Mild Winter Leads to Early Allergy Season

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COLUMBIA - A local pharmacist said Thursday the mild winter followed by record-high temperatures has people confused whether a runny nose and a headache means a cold or symptoms of allergies. Bill Morrissey at Kilgore's Medical Pharmacy said he has seen an early spike in the number of people visiting his store for allergy-related symptoms.

Thursday through Sunday's tree pollen count is "high" and "very high," according to The Weather Channel. This continues a trend of high tree pollen count since late February. The spring allergy season normally starts at the end of March.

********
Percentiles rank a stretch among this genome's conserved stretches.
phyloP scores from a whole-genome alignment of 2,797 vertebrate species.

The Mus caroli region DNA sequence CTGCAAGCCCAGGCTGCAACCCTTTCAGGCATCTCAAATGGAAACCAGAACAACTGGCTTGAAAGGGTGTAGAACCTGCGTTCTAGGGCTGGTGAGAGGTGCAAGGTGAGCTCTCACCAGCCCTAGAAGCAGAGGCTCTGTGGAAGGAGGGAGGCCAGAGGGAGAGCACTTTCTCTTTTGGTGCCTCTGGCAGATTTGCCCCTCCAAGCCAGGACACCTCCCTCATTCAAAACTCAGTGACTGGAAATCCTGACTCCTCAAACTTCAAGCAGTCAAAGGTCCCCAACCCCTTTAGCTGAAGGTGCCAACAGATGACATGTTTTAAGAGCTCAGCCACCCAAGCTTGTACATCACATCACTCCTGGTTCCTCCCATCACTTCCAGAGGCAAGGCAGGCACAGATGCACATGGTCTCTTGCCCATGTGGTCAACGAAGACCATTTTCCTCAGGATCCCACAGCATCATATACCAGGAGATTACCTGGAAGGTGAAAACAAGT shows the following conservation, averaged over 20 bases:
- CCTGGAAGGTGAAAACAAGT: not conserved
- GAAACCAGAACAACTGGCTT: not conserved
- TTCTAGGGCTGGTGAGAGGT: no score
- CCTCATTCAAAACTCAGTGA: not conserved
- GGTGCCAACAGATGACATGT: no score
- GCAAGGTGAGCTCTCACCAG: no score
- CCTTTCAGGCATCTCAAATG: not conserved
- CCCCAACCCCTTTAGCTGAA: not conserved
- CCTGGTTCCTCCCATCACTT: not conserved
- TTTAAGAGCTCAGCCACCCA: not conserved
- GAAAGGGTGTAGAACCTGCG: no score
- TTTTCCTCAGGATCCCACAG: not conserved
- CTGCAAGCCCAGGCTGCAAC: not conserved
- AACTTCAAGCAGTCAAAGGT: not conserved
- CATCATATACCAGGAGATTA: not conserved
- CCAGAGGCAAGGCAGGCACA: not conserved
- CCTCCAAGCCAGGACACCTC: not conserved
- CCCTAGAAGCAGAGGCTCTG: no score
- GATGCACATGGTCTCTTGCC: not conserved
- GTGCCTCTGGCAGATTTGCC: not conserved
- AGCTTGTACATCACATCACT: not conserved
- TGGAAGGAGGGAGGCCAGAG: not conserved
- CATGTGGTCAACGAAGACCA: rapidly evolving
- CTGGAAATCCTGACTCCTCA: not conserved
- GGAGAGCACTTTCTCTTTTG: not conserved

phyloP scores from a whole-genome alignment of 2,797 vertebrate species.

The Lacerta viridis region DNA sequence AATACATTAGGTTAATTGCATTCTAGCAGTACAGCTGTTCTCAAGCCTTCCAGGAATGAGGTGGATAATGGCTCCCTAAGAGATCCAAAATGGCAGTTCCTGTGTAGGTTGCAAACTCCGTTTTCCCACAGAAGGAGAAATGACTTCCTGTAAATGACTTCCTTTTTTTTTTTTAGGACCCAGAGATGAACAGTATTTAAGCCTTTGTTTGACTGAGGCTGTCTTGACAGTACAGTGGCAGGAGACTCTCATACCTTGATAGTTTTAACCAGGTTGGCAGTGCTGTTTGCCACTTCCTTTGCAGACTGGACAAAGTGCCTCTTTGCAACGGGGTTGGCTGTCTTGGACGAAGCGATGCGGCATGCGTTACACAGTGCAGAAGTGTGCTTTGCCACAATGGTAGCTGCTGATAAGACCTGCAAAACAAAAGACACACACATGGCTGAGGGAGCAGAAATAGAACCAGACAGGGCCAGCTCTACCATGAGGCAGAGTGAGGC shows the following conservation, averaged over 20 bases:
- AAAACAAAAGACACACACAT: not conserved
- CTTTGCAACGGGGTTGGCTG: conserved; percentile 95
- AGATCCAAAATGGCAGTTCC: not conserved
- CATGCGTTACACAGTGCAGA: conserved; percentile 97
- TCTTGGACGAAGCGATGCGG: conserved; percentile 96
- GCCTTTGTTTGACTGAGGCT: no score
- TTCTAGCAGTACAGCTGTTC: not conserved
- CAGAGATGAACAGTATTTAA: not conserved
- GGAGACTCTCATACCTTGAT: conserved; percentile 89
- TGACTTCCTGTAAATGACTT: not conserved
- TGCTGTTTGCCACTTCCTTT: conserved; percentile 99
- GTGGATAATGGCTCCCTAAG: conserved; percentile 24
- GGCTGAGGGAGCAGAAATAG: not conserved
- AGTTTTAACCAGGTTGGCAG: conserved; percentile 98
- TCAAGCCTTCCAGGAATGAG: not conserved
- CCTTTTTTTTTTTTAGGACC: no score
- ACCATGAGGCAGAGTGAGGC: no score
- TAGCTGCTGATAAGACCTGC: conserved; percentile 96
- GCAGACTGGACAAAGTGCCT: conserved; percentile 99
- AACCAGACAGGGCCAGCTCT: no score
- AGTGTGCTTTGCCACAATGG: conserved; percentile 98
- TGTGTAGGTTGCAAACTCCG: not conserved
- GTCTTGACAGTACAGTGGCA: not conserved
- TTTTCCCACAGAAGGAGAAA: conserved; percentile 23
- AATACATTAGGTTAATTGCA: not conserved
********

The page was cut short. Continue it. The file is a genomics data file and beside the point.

University of Missouri student Ben Vasquez said his allergies have been acting up for the last week and a half. He said he has experienced a runny nose, itchy eyes and nasal congestion. Morrissey recommended a general antihistamine for those experiencing such symptoms.

While the American Academy of Allergy, Asthma and Immunology recommends staying inside and shutting your windows to avoid allergy symptoms, Morrissey said he believes in exposure as a means to desensitize yourself to allergens.

Morrissey predicted bad allergy seasons for mid-Missouri as a whole, as the lack of a true deep freeze during the winter means some allergens from last fall could still be hanging around.